Concise, critical reviews of books, exhibitions, and projects in all areas and periods of art history and visual studies

Reviews in caa.reviews are published continuously by CAA and Taylor & Francis, with the most recently published reviews listed below. Browse reviews based on geographic region, period or cultural sphere, or specialty (from 1998 to the present) using Review Categories in the sidebar, or by entering terms in the search bar above.

Recently Published Reviews

Gülru Çakmak
Liverpool, UK: Liverpool University Press, 2018. 256 pp.; 13 color ills.; 36 b/w ills. Cloth $120.00 (9781786940674)

Gülru Çakmak’s book on the French artist Jean-Léon Gérôme was a joy to read. It is the first monograph that I have read that engages seriously, thoroughly, and deeply with Gérôme’s academic paintings. It focuses on the artist’s most famous works from the 1850s, an early stage in what was to become a stellar career within the institutional framework of nineteenth-century Paris: Duel after the Masquerade (1857), Prayer in the House of an Arnaut Chief (1857), Ave Caesar!... Full Review

March 9, 2020
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Lamia Balafrej
Edinburgh Studies in Islamic Art. Edinburgh: Edinburgh University Press, 2019. 276 pp.; 74 color ills. Cloth $150.00 (9781474437431)

A stimulating read from start to finish, Lamia Balafrej’s The Making of the Artist in Late Timurid Painting is the first book-length analysis of one of the most important codices of Islamic art—the Cairo Bustan (The orchard). Currently preserved in Cairo, this fifteenth-century copy of Saʻdi’s (d. 1291) Persian book of poetry was produced in Herat (in today’s Afghanistan) for Husayn Bayqara (r. ca. 1470–1506), a ruler of the Timurid Empire, which dominated Central Asia... Full Review

March 6, 2020
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Ralph Rugoff
Exh. cat. 2 vols. Venice: La Biennale di Venezia, 2019. 812 pp. Cloth €85.00 (9788898727308)
Venice, May 11–November 24, 2019

The images from Venice that traveled around the world after the Biennale in November 2019 seemed almost tailor-made for the Instagram age: tourists wheeling their suitcases through a flooded Piazza San Marco, residents in hip waders made of trash bags slogging through the flood alongside wooden gangways that offered a labyrinthine refuge for dry feet. These photos were not created with art in mind, but rather as documentation of the impact of the annual acqua alta reaching a... Full Review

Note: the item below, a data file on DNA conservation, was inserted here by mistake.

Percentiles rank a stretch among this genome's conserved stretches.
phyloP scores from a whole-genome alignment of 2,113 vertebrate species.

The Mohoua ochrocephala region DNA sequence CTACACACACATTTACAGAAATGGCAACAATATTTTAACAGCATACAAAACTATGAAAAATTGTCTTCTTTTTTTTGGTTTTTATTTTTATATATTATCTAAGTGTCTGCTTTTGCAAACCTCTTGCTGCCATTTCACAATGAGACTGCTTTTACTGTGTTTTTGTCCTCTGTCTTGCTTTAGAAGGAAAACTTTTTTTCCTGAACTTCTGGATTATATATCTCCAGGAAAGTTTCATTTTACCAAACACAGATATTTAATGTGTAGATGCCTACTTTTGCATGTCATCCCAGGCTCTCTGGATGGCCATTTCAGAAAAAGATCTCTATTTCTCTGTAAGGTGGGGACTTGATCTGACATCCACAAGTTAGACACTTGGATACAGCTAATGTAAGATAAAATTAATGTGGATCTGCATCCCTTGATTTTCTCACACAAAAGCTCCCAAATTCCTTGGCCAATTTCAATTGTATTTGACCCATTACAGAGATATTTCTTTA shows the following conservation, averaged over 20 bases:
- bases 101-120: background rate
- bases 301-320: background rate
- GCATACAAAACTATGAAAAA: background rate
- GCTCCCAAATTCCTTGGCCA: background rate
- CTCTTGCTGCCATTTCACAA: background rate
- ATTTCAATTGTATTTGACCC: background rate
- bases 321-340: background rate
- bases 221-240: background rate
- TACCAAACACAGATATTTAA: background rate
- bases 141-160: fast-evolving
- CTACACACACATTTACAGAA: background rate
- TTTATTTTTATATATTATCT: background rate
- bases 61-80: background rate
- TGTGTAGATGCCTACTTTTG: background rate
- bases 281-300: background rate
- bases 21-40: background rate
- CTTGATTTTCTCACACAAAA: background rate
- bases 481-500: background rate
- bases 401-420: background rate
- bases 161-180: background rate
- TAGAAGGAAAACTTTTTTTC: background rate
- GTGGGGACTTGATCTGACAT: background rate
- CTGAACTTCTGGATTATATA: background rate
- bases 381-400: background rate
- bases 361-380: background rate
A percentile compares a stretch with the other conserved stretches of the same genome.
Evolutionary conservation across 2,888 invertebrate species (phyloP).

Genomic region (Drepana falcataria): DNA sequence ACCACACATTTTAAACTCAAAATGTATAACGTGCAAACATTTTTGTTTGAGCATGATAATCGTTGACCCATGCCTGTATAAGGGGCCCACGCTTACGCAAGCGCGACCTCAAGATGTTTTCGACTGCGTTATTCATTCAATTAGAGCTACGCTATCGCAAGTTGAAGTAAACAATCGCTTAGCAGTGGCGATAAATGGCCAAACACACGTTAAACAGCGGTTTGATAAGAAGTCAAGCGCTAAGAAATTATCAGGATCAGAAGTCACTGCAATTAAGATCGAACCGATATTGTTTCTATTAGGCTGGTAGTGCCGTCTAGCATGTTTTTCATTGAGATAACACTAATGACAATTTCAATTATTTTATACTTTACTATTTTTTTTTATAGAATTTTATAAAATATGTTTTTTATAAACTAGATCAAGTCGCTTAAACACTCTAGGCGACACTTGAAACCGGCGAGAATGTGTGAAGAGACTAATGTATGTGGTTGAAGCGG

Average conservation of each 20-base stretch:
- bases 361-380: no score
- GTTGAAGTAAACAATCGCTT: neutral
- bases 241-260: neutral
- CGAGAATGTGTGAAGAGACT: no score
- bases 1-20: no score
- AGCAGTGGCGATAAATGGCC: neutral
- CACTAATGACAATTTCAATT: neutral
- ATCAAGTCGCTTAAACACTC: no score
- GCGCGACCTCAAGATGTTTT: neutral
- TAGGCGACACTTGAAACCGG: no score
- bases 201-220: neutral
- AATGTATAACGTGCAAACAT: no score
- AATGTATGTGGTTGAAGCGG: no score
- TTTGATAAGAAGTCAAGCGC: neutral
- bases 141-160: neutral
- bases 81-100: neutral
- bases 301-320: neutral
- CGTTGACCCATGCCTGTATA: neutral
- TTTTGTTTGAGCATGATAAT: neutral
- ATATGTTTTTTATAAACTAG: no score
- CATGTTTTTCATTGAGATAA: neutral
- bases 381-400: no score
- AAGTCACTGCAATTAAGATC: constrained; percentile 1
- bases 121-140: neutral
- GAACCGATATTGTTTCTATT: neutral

March 4, 2020
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Scenario: The three former field editors for theory and historiography reflect on the state of the field(s) and try to place reviewing in the theoretical life of art history as it has been practiced historically—and as it is practiced today.

Andrei Pop: To start us off: theory and historiography strike some people, especially working art historians, as disembodied. Is there a vivid memory you have from your stint editing for caa.reviews, one that jumps... Full Review

Dana E. Byrd and Frank H. Goodyear III
Exh. cat. Brunswick, ME and New Haven, CT: Bowdoin College Museum of Art in association with Yale University Press, 2018. 208 pp.; 138 color ills. Hardcover $45.00 (9780300214550 )
Bowdoin College Museum of Art, June 22–October 28, 2018; Brandywine River Museum of Art, Chadds Ford, PA, November 17, 2018–February 17, 2019

Winslow Homer and Photography: A Reassessment

Over the past decade, the Portland Museum of Art’s restoration of the Winslow Homer (1836–1910) studio on Prouts Neck in Scarborough, Maine, and the acquisition of his view camera by the Bowdoin College Museum of Art have spurred important new scholarship about Homer’s relationship to the visual culture of his day. The recent exhibition and catalog Winslow Homer and the Camera: Photography and the Art of Painting carefully... Full Review